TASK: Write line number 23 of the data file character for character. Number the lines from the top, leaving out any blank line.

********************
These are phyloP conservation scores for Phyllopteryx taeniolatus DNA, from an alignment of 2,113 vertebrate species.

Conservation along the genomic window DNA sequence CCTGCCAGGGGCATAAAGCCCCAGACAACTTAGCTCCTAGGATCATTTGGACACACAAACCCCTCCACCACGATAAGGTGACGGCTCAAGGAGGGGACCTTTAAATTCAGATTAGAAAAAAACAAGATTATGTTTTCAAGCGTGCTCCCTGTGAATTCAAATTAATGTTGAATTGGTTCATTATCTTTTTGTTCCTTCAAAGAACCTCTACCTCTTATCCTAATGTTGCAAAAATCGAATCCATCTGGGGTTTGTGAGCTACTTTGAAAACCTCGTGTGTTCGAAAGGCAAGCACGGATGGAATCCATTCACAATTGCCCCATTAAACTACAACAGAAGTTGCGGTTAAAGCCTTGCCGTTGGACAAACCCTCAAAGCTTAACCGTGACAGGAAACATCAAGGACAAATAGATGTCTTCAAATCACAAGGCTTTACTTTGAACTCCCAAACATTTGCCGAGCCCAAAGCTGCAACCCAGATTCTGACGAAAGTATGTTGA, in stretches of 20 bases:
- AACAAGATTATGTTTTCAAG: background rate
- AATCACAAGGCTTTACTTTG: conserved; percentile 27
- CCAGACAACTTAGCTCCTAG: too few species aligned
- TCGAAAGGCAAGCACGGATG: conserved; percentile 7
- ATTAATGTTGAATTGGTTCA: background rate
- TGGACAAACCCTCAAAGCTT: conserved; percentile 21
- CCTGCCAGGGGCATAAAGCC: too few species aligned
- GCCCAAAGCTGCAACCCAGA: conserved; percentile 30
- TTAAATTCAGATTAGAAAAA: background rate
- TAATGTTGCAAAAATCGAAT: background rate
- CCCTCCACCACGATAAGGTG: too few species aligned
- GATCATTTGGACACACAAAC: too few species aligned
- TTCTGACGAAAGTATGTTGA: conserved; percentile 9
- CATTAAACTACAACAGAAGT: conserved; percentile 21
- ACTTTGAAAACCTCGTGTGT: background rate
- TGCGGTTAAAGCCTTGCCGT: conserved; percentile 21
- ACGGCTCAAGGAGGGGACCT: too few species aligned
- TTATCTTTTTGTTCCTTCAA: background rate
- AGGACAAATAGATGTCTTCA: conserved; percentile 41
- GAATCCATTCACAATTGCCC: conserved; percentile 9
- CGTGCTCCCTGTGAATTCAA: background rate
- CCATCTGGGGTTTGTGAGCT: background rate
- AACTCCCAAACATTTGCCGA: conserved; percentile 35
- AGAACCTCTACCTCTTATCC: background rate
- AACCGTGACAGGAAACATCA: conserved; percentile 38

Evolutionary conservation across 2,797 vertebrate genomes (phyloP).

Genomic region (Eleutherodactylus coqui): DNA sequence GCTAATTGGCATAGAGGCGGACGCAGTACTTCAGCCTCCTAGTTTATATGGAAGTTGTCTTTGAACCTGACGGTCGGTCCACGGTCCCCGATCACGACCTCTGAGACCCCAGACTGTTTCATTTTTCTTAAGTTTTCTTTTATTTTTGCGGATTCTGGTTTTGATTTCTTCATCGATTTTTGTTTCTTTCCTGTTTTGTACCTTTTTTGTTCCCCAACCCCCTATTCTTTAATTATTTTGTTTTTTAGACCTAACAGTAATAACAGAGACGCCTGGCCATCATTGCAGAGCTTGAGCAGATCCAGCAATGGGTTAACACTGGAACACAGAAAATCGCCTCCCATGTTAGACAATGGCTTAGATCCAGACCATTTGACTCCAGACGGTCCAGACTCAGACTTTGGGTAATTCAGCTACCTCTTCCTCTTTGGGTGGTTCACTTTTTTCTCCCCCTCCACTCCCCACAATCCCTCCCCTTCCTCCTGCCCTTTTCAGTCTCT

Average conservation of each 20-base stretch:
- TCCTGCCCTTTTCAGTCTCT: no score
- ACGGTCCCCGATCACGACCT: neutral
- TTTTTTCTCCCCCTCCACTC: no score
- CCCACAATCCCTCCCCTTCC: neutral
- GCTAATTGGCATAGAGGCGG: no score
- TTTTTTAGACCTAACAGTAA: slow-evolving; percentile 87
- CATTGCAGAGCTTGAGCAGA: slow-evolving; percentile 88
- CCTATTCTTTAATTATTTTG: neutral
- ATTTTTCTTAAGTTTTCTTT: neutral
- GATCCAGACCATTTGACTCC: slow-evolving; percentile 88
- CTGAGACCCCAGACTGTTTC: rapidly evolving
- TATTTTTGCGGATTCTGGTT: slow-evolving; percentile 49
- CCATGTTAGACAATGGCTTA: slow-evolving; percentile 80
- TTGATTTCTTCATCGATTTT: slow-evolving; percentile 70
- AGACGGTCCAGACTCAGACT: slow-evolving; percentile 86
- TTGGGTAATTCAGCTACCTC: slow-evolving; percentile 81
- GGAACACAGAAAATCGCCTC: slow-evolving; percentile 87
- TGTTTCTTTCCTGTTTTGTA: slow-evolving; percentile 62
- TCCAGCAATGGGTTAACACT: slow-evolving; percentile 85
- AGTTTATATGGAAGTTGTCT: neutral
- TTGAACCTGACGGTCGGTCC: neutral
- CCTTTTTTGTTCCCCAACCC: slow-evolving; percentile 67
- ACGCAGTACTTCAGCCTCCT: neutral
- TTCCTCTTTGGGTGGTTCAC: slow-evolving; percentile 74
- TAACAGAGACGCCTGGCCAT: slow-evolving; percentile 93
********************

- CGTGCTCCCTGTGAATTCAA: background rate